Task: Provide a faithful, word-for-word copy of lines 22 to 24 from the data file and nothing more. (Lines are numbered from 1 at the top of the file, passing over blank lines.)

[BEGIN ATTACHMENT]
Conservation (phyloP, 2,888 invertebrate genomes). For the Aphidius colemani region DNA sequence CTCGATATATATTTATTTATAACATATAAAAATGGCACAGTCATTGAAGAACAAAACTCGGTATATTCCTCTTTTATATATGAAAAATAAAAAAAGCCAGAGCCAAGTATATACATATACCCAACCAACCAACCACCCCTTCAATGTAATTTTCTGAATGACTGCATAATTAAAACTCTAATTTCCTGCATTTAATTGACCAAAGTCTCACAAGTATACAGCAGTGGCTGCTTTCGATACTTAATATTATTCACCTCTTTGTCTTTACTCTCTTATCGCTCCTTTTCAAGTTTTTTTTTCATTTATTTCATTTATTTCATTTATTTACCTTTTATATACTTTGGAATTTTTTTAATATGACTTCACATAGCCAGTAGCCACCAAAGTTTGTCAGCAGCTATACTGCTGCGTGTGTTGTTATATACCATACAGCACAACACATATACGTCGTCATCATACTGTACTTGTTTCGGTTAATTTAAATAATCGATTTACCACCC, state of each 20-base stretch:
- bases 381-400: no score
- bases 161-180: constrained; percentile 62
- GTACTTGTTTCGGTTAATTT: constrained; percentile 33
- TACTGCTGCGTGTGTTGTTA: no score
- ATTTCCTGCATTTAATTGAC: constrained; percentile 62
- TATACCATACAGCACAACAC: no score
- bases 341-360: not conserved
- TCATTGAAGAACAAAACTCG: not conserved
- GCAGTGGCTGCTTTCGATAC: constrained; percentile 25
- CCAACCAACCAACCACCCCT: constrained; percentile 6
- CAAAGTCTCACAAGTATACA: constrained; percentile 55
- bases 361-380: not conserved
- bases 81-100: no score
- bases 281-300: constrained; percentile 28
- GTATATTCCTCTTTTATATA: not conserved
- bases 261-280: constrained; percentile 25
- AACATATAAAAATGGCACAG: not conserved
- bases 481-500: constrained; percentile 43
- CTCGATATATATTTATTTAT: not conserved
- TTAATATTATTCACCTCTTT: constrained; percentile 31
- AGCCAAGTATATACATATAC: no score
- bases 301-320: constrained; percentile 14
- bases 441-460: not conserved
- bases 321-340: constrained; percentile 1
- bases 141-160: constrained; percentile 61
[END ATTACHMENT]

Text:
- AGCCAAGTATATACATATAC: no score
- bases 301-320: constrained; percentile 14
- bases 441-460: not conserved